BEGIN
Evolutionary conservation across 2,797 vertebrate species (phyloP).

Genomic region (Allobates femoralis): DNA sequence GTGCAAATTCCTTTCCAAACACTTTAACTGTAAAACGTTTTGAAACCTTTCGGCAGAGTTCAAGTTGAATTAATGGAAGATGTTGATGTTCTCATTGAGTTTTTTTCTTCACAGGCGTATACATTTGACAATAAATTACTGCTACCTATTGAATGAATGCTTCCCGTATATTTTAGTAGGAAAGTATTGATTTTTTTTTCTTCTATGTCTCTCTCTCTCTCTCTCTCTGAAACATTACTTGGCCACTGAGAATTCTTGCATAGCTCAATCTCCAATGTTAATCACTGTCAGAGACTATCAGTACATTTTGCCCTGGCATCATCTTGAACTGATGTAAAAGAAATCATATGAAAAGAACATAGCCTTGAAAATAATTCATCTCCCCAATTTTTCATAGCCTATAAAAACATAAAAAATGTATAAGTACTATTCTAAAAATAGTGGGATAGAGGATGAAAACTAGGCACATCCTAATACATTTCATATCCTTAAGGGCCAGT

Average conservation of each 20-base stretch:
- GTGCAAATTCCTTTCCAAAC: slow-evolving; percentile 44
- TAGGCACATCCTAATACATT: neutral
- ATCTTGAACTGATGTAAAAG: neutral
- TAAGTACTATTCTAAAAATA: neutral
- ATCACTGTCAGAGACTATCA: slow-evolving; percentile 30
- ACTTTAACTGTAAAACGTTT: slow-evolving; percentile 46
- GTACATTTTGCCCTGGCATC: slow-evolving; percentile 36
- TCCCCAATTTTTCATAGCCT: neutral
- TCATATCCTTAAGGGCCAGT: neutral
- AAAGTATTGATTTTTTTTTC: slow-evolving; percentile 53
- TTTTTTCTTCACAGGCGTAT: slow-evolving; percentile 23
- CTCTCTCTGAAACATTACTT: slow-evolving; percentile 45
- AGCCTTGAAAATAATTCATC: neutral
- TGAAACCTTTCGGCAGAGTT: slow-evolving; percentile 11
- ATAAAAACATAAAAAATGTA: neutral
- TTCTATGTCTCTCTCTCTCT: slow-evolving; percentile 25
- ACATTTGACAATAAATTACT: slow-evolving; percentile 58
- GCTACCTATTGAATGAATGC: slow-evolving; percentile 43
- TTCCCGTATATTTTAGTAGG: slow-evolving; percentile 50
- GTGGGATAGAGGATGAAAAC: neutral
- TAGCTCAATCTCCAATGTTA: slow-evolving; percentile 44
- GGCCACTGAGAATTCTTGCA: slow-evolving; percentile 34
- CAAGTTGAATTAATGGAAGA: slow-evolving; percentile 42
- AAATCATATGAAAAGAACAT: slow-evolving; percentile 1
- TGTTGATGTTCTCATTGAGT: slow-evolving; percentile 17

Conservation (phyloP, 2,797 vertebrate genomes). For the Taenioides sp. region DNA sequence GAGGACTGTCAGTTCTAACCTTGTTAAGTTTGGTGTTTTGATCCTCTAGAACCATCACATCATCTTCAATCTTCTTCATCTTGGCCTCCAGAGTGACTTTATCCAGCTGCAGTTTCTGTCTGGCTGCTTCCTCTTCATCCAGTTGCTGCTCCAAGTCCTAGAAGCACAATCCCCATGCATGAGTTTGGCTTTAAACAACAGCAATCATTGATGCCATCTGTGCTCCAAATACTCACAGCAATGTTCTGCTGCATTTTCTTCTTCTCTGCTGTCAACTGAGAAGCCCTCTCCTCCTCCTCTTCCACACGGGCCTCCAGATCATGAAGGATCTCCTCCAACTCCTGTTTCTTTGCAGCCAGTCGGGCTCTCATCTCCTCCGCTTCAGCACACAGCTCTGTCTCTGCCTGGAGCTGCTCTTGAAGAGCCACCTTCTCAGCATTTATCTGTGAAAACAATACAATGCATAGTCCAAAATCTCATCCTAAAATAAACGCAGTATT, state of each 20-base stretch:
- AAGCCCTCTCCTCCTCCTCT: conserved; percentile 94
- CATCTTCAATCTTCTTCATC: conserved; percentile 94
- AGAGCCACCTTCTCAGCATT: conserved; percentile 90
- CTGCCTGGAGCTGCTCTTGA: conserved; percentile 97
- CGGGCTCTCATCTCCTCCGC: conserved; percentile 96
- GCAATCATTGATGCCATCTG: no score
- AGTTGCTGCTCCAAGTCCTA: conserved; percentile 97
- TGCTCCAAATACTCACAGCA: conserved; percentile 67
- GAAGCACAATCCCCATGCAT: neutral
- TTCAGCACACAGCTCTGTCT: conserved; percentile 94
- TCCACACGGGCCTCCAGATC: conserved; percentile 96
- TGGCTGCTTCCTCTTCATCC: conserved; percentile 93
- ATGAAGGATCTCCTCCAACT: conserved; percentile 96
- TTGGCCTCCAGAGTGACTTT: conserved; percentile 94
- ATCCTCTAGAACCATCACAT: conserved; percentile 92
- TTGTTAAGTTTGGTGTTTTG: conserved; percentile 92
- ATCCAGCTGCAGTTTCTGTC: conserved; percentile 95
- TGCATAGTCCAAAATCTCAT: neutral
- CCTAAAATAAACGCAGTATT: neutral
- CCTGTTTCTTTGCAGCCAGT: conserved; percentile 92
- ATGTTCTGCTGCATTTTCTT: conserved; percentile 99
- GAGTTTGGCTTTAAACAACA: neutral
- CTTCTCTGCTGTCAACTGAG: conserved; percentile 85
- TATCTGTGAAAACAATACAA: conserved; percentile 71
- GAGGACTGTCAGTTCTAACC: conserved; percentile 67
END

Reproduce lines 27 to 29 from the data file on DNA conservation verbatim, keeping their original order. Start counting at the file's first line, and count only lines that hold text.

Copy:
- AAATCATATGAAAAGAACAT: slow-evolving; percentile 1
- TGTTGATGTTCTCATTGAGT: slow-evolving; percentile 17

Conservation (phyloP, 2,797 vertebrate genomes). For the Taenioides sp. region DNA sequence GAGGACTGTCAGTTCTAACCTTGTTAAGTTTGGTGTTTTGATCCTCTAGAACCATCACATCATCTTCAATCTTCTTCATCTTGGCCTCCAGAGTGACTTTATCCAGCTGCAGTTTCTGTCTGGCTGCTTCCTCTTCATCCAGTTGCTGCTCCAAGTCCTAGAAGCACAATCCCCATGCATGAGTTTGGCTTTAAACAACAGCAATCATTGATGCCATCTGTGCTCCAAATACTCACAGCAATGTTCTGCTGCATTTTCTTCTTCTCTGCTGTCAACTGAGAAGCCCTCTCCTCCTCCTCTTCCACACGGGCCTCCAGATCATGAAGGATCTCCTCCAACTCCTGTTTCTTTGCAGCCAGTCGGGCTCTCATCTCCTCCGCTTCAGCACACAGCTCTGTCTCTGCCTGGAGCTGCTCTTGAAGAGCCACCTTCTCAGCATTTATCTGTGAAAACAATACAATGCATAGTCCAAAATCTCATCCTAAAATAAACGCAGTATT, state of each 20-base stretch: